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Deepwater Horizon: Is Hollywood exploiting the BP oil spill?
The action film will reportedly follow The New York Times' blow-by-blow account of the drilling crew's fight for survival — while largely ignoring the environmental disaster
Fire boats battle the blazing remnants of the Deepwater Horizon in April 2010: Hollywood is making a movie based on the crew's fight for survival.
Fire boats battle the blazing remnants of the Deepwater Horizon in April 2010: Hollywood is making a movie based on the crew's fight for survival.
REUTERS/U.S. Coast Guard
H

ollywood is gearing up to make a major movie about the explosion that destroyed the Deepwater Horizon oil rig in the Gulf of Mexico in April 2010. The resulting gusher of oil that erupted on the sea floor created one of the biggest environmental disasters in U.S. history, but is the infamous BP oil spill really appropriate fodder for a big-screen thriller? Here, a brief guide:

They're really making a movie about the spill?
Not exactly. The script for the project, which is currently titled Deepwater Horizon, reportedly focuses on members of the drilling crew as they first battled the blowout of the oil well. The film then moves on to recount the harrowing fight for survival of dozens of workers following an explosion that killed 11 people, wounded 16 more, and turned the ruined platform into a fiery death trap that slowly sank into the sea 40 miles off the Louisiana coast.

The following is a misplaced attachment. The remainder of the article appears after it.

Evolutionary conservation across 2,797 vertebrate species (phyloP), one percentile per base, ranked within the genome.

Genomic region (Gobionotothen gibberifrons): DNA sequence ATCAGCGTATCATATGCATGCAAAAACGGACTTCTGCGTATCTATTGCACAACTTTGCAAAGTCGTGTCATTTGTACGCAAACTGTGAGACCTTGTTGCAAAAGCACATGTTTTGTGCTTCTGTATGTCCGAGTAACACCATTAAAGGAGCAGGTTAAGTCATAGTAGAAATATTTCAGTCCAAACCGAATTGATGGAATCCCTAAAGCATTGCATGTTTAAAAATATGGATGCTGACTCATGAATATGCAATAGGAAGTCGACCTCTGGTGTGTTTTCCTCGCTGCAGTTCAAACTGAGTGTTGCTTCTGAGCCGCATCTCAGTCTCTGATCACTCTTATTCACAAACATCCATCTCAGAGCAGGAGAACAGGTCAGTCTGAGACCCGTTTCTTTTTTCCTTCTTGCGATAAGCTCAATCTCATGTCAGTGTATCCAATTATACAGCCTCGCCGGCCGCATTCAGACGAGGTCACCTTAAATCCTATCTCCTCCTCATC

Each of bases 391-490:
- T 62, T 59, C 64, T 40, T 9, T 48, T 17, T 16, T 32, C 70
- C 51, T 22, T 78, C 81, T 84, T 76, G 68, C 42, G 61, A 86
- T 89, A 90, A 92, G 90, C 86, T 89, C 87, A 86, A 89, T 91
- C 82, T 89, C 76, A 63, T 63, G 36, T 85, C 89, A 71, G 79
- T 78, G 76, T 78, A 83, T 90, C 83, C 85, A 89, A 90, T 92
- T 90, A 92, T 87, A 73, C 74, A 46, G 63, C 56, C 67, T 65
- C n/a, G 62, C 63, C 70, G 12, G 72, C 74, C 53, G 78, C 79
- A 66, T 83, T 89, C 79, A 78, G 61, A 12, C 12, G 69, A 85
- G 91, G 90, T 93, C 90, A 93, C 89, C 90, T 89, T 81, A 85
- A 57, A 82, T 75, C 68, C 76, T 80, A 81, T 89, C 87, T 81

What exactly happened to these trapped crewmen?
According to the 2010 New York Times article on which the script is based, a huge explosion ripped across the entire 400-foot-long rig. "Crew members were cut down by shrapnel, hurled across rooms, and buried under smoking wreckage," Times writers David Barstow, David Rohde, and Stephanie Saul said. Survivors, many shirtless and dripping combustible gas, crawled in darkness to what they hoped would be salvation on the lifeboat deck, only to find another inferno, with the enclosed lifeboats turned into "smoke-filled ovens."

How did anyone survive?
Some jumped into the oil-covered sea 60 feet below. Some fought the fires. Others scrambled to find some place safe on the massive rig, which had quarters for up to 146 people, along with a gym, a movie theater, and other facilities. One young crew member, Andrea Fleytas, seeing no way out, screamed, "We're going to die!" Somehow, though, 115 people managed to get out alive, and the movie will tell their tale.

Is news of the project going over well?
There's definitely excitement in Hollywood about the film, which is being produced by the team behind three Transformers movies, and might be headed by stuntman-turned-director Ric Roman Waugh, who's currently directing the action thriller Snitch. But some film aficionados believe the project will feel like it's exploiting a tragedy that went on to devastate people all along the Gulf Coast. "The survival of the people on the Deepwater Horizon rig is remarkable, yes," says Katie Rich at Cinema Blend, "but it seems like the wrong story to tell about this very real disaster."

Sources: Cinema Blend, Deadline, New York Times, Moviehole, NOLA

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